PhD University of Mainz 1950 (under G.V. Schulz)

Gunter Victor Schulz (Mainz)
PhD Kaiser Wilhelm Institute of Physical Chemistry and Electrochemistry 1932 (under Herbert Freundlich)

Herbert Freundlich (Kaiser Wilhelm Institute)
PhD University Leipzig 1903 (under Wilhelm Ostwald)

Wilhelm Ostwald (Leipzig)
PhD 1878 Dorpat University (under Carl Schmidt)

Carl Schmidt (Dorpat)
PhD University of Giessen 1844 (under Justus von Liebig)

Justus von Liebig
Erlangen, 1822

. . .

Niccolò Leoniceno (1428-1524)

what the heck is permanent press?

July 10, 2010 at 9:47 pm | | nerd, open thread, science@home

OK, what the heck is the “permanent press” cycle on my washer? On the dryer, I think it just adds a cool tumble to the end to avoid wrinkles. But what about for the washer?

Wiki says that some machines might spray a little water during the spin, but I’m fairly sure that my cheap washer does not have that feature. From what I can tell, the perm press wash cycle is 2 min shorter than the “normal” setting, and the second rinse is a “cool down” rinse. However, my washer make the second rinse cold anyway, so I don’t think this makes perm press special. I wonder if the agitation is weaker (or stronger) for perm press compared to normal, but I sorta doubt it.

So, in conclusion, I have no idea what the “permanent press” settings on my washer are for. Maybe they just had extra space on the settings knob, so they added some fictional settings?

UPDATE: I called GE to ask them this question about their washer. The woman at the technical service said, “I have no idea.” And sorta laughed. No help there.

my world is crumbling!

July 8, 2010 at 9:22 am | | literature, news

What the what?!?

JACS will now consider Communications of any length up to 4 journal pages and will include the Abstract in the PDF and print versions, starting with Volume 132, issue 27 (July 14, 2010). Authors should refer to the online Information for Authors and use the Communications template when submitting Communications.

Four pages is not a letter. That’s an article, dammit. And abstracts for letters. WTF? No no no. This is all wrong.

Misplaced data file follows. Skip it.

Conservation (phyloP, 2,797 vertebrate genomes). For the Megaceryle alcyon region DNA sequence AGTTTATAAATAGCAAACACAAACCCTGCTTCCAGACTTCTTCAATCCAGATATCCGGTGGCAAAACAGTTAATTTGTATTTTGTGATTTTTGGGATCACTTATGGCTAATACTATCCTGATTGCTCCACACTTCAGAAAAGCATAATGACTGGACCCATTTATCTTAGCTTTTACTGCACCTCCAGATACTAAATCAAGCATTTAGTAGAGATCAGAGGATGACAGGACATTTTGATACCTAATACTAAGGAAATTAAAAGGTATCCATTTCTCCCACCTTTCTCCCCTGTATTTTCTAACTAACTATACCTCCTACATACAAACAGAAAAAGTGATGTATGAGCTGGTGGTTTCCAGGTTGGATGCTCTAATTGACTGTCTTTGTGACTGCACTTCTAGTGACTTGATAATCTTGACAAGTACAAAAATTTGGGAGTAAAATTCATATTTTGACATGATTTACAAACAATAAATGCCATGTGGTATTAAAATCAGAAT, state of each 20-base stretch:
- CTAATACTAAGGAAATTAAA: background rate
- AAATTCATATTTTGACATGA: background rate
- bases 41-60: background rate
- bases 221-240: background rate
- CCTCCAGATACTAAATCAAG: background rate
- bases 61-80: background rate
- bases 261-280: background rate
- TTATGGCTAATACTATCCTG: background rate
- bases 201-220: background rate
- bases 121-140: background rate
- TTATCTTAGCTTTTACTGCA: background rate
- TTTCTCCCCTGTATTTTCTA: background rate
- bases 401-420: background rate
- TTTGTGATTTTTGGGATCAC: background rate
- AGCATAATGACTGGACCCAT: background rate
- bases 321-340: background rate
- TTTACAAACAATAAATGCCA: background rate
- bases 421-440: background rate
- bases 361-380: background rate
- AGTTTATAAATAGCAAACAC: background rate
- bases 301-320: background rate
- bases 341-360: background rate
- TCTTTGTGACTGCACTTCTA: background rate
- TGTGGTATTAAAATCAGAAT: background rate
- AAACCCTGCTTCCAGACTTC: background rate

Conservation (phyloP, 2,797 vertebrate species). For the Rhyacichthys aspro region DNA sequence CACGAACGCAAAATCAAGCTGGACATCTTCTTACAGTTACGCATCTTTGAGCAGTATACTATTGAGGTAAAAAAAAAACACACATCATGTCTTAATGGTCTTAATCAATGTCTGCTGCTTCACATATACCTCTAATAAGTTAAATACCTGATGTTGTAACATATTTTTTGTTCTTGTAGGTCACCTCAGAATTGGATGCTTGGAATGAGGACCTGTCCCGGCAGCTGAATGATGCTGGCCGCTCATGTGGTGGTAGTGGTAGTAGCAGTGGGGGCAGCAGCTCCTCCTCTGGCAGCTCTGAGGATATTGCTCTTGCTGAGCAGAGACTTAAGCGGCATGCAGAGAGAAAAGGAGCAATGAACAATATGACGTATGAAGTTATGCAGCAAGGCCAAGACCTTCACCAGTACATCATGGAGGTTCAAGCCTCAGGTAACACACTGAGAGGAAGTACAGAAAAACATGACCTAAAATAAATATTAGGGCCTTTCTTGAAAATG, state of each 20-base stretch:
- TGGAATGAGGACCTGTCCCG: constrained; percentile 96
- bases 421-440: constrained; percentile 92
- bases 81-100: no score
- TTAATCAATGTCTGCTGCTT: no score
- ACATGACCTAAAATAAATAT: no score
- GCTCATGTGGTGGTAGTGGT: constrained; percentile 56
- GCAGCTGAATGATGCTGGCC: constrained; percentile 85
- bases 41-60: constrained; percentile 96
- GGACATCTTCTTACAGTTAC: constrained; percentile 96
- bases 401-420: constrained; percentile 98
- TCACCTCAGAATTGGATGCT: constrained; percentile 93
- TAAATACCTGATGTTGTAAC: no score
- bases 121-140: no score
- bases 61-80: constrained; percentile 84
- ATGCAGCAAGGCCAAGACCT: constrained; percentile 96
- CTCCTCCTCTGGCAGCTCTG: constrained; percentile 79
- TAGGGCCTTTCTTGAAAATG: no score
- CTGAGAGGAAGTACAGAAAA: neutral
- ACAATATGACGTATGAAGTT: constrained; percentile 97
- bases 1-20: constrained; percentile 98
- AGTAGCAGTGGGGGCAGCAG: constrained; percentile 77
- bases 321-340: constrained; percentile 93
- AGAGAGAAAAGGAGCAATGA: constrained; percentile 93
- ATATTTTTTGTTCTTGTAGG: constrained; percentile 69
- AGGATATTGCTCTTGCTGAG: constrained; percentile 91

What’s the best part of JACS Comms? That they’re short and sweet. You can actually read the damn things, instead of just reading the abstract and looking at the pretty pictures (like we all do with full articles). No longer. Now JACS Comms will be long and complex. Boo.

Instead of destroying the sanctity of the blessed JACS Comm, ACS should have added an intermediate category between Comms and Full Papers.

This is almost as bad as when ACS defaced the elegant JACS by adding images!

(Unlike FSP, I really am a curmudgeon.)

Creatine, a popular sports supplement

July 7, 2010 at 2:38 pm | | nerd, science and the public, stupid technology, tutorial

Creatine, a small-molecule found naturally in red meat (and biosynthesized in our bodies), is a popular supplement for weight lifters. To understand how it works, one needs to know that ATP (adenosine triphosphate) is the body’s energy molecule.  It gives muscles the energy they need to function, but in the process, it loses a phosphate group and is converted to ADP (adenosine diphosphate).

Creatine monophosphate has the ability to convert this low-energy ADP molecule back into the super-charged ATP molecule that muscles crave.

Creatine monophosphate

As a consequence, lifters that supplement with creatine can do more reps, which can lead to better results in the gym on a shorter timescale.  Creatine supplementation also has the effect of increasing water volume in the muscles, causing them to swell and look bigger; this effect subsides quickly once creatine supplementation is stopped.

It is well known that consumption of simple sugars with creatine increases creatine absorption.  When you consume sugar, your blood-sugar level increases, and your body releases insulin in response (assuming you don’t have type 1 diabetes).  Insulin instructs the cells to take up sugar from the bloodstream.  Insulin also has the nice effect of stimulating creatine transporters, which transport creatine from the blood into cells.

Now that the background is finished…

I was at GNC yesterday buying some creatine.  I looked at the ingredients on the GNC-brand creatine and gasped.  Creatine and sucralose!?!?!?!  Sucralose???  OK- a little more background.  Sucralose is a zero-carbohydrate, synthetic, sugar mimic.  As you can see below, it looks a lot like sucrose, only it has some chlorine groups that basically make it unrecognizable by the body’s enzymes.  So your tongue recognizes it, but your waistline doesn’t because it’s not metabolized.



Now to the remarkable part.  Sucralose has no effect on the blood sugar level. So this GNC-brand product that I bought containing 17% sucralose/83% creatine is ridiculous.  Uninformed weightlifters don’t want “sugar” calories so the industry introduces 1 g calorie-free sucralose per 5 g creatine, which has no effect on creatine uptake and actually tastes quite disgusting (sucralose is 600x sweeter than sucrose, which is regular sugar).

So who is the bigger idiot?